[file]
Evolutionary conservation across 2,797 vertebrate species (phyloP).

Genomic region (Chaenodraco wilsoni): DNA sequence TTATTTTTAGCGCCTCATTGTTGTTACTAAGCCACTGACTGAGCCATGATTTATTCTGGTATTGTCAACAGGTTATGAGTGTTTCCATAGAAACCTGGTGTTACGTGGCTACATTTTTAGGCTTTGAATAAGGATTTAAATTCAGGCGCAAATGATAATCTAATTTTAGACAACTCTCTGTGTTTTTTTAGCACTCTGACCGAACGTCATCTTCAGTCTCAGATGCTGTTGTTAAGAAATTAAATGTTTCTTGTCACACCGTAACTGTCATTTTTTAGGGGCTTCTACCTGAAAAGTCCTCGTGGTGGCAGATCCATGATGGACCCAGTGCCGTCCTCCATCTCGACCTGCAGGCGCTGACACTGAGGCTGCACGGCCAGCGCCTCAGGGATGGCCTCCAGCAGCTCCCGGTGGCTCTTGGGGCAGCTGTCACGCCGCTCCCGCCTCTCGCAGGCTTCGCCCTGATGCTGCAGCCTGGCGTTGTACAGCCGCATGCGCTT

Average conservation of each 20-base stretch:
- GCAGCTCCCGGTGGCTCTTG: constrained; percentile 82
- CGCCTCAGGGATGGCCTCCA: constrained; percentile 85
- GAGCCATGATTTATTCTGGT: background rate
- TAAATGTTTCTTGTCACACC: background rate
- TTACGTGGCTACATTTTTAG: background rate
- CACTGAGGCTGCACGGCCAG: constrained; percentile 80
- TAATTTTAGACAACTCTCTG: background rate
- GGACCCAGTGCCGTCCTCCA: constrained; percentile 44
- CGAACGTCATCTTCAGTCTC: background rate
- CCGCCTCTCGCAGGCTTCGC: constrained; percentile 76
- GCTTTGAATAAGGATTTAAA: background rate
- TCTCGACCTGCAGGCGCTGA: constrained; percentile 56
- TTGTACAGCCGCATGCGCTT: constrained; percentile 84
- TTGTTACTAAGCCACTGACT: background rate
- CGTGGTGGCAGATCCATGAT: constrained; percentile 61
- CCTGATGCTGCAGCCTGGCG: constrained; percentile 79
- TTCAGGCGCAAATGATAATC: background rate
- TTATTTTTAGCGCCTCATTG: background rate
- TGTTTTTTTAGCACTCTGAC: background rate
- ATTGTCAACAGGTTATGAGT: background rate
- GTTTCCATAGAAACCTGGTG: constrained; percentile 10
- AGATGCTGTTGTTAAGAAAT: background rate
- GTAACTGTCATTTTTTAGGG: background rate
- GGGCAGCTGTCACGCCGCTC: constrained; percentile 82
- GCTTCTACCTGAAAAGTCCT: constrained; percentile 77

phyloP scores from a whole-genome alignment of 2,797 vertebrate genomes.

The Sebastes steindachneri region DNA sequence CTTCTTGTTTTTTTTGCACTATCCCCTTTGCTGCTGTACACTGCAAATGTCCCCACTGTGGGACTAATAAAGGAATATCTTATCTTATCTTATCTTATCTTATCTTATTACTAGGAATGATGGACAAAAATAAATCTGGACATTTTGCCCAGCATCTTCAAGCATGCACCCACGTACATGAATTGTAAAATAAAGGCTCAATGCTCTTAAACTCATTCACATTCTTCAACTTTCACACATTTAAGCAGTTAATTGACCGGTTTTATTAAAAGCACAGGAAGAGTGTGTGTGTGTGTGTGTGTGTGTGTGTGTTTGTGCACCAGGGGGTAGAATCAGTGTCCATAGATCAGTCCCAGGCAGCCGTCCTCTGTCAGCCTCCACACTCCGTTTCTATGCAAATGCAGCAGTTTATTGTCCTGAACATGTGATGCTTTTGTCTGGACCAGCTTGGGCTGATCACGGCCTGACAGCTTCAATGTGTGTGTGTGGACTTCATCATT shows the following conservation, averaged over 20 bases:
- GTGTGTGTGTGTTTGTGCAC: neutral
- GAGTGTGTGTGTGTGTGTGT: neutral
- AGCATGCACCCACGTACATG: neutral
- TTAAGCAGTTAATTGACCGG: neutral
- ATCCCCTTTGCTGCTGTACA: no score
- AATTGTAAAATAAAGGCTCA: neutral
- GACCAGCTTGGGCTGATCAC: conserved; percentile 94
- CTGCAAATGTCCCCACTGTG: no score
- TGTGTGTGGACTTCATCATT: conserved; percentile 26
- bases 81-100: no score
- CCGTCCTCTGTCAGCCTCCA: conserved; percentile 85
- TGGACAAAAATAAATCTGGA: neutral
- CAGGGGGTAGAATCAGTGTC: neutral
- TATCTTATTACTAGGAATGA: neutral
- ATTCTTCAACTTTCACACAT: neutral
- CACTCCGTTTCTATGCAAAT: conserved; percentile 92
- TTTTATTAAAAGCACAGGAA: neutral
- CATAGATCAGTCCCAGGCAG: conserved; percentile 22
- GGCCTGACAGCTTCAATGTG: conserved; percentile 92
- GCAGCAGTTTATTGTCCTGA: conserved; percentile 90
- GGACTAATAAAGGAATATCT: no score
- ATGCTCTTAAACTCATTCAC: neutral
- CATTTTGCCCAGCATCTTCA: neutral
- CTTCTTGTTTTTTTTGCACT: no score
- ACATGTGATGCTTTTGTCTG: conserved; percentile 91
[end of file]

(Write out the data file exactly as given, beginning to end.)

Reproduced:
Evolutionary conservation across 2,797 vertebrate species (phyloP).

Genomic region (Chaenodraco wilsoni): DNA sequence TTATTTTTAGCGCCTCATTGTTGTTACTAAGCCACTGACTGAGCCATGATTTATTCTGGTATTGTCAACAGGTTATGAGTGTTTCCATAGAAACCTGGTGTTACGTGGCTACATTTTTAGGCTTTGAATAAGGATTTAAATTCAGGCGCAAATGATAATCTAATTTTAGACAACTCTCTGTGTTTTTTTAGCACTCTGACCGAACGTCATCTTCAGTCTCAGATGCTGTTGTTAAGAAATTAAATGTTTCTTGTCACACCGTAACTGTCATTTTTTAGGGGCTTCTACCTGAAAAGTCCTCGTGGTGGCAGATCCATGATGGACCCAGTGCCGTCCTCCATCTCGACCTGCAGGCGCTGACACTGAGGCTGCACGGCCAGCGCCTCAGGGATGGCCTCCAGCAGCTCCCGGTGGCTCTTGGGGCAGCTGTCACGCCGCTCCCGCCTCTCGCAGGCTTCGCCCTGATGCTGCAGCCTGGCGTTGTACAGCCGCATGCGCTT

Average conservation of each 20-base stretch:
- GCAGCTCCCGGTGGCTCTTG: constrained; percentile 82
- CGCCTCAGGGATGGCCTCCA: constrained; percentile 85
- GAGCCATGATTTATTCTGGT: background rate
- TAAATGTTTCTTGTCACACC: background rate
- TTACGTGGCTACATTTTTAG: background rate
- CACTGAGGCTGCACGGCCAG: constrained; percentile 80
- TAATTTTAGACAACTCTCTG: background rate
- GGACCCAGTGCCGTCCTCCA: constrained; percentile 44
- CGAACGTCATCTTCAGTCTC: background rate
- CCGCCTCTCGCAGGCTTCGC: constrained; percentile 76
- GCTTTGAATAAGGATTTAAA: background rate
- TCTCGACCTGCAGGCGCTGA: constrained; percentile 56
- TTGTACAGCCGCATGCGCTT: constrained; percentile 84
- TTGTTACTAAGCCACTGACT: background rate
- CGTGGTGGCAGATCCATGAT: constrained; percentile 61
- CCTGATGCTGCAGCCTGGCG: constrained; percentile 79
- TTCAGGCGCAAATGATAATC: background rate
- TTATTTTTAGCGCCTCATTG: background rate
- TGTTTTTTTAGCACTCTGAC: background rate
- ATTGTCAACAGGTTATGAGT: background rate
- GTTTCCATAGAAACCTGGTG: constrained; percentile 10
- AGATGCTGTTGTTAAGAAAT: background rate
- GTAACTGTCATTTTTTAGGG: background rate
- GGGCAGCTGTCACGCCGCTC: constrained; percentile 82
- GCTTCTACCTGAAAAGTCCT: constrained; percentile 77

phyloP scores from a whole-genome alignment of 2,797 vertebrate genomes.

The Sebastes steindachneri region DNA sequence CTTCTTGTTTTTTTTGCACTATCCCCTTTGCTGCTGTACACTGCAAATGTCCCCACTGTGGGACTAATAAAGGAATATCTTATCTTATCTTATCTTATCTTATCTTATTACTAGGAATGATGGACAAAAATAAATCTGGACATTTTGCCCAGCATCTTCAAGCATGCACCCACGTACATGAATTGTAAAATAAAGGCTCAATGCTCTTAAACTCATTCACATTCTTCAACTTTCACACATTTAAGCAGTTAATTGACCGGTTTTATTAAAAGCACAGGAAGAGTGTGTGTGTGTGTGTGTGTGTGTGTGTGTTTGTGCACCAGGGGGTAGAATCAGTGTCCATAGATCAGTCCCAGGCAGCCGTCCTCTGTCAGCCTCCACACTCCGTTTCTATGCAAATGCAGCAGTTTATTGTCCTGAACATGTGATGCTTTTGTCTGGACCAGCTTGGGCTGATCACGGCCTGACAGCTTCAATGTGTGTGTGTGGACTTCATCATT shows the following conservation, averaged over 20 bases:
- GTGTGTGTGTGTTTGTGCAC: neutral
- GAGTGTGTGTGTGTGTGTGT: neutral
- AGCATGCACCCACGTACATG: neutral
- TTAAGCAGTTAATTGACCGG: neutral
- ATCCCCTTTGCTGCTGTACA: no score
- AATTGTAAAATAAAGGCTCA: neutral
- GACCAGCTTGGGCTGATCAC: conserved; percentile 94
- CTGCAAATGTCCCCACTGTG: no score
- TGTGTGTGGACTTCATCATT: conserved; percentile 26
- bases 81-100: no score
- CCGTCCTCTGTCAGCCTCCA: conserved; percentile 85
- TGGACAAAAATAAATCTGGA: neutral
- CAGGGGGTAGAATCAGTGTC: neutral
- TATCTTATTACTAGGAATGA: neutral
- ATTCTTCAACTTTCACACAT: neutral
- CACTCCGTTTCTATGCAAAT: conserved; percentile 92
- TTTTATTAAAAGCACAGGAA: neutral
- CATAGATCAGTCCCAGGCAG: conserved; percentile 22
- GGCCTGACAGCTTCAATGTG: conserved; percentile 92
- GCAGCAGTTTATTGTCCTGA: conserved; percentile 90
- GGACTAATAAAGGAATATCT: no score
- ATGCTCTTAAACTCATTCAC: neutral
- CATTTTGCCCAGCATCTTCA: neutral
- CTTCTTGTTTTTTTTGCACT: no score
- ACATGTGATGCTTTTGTCTG: conserved; percentile 91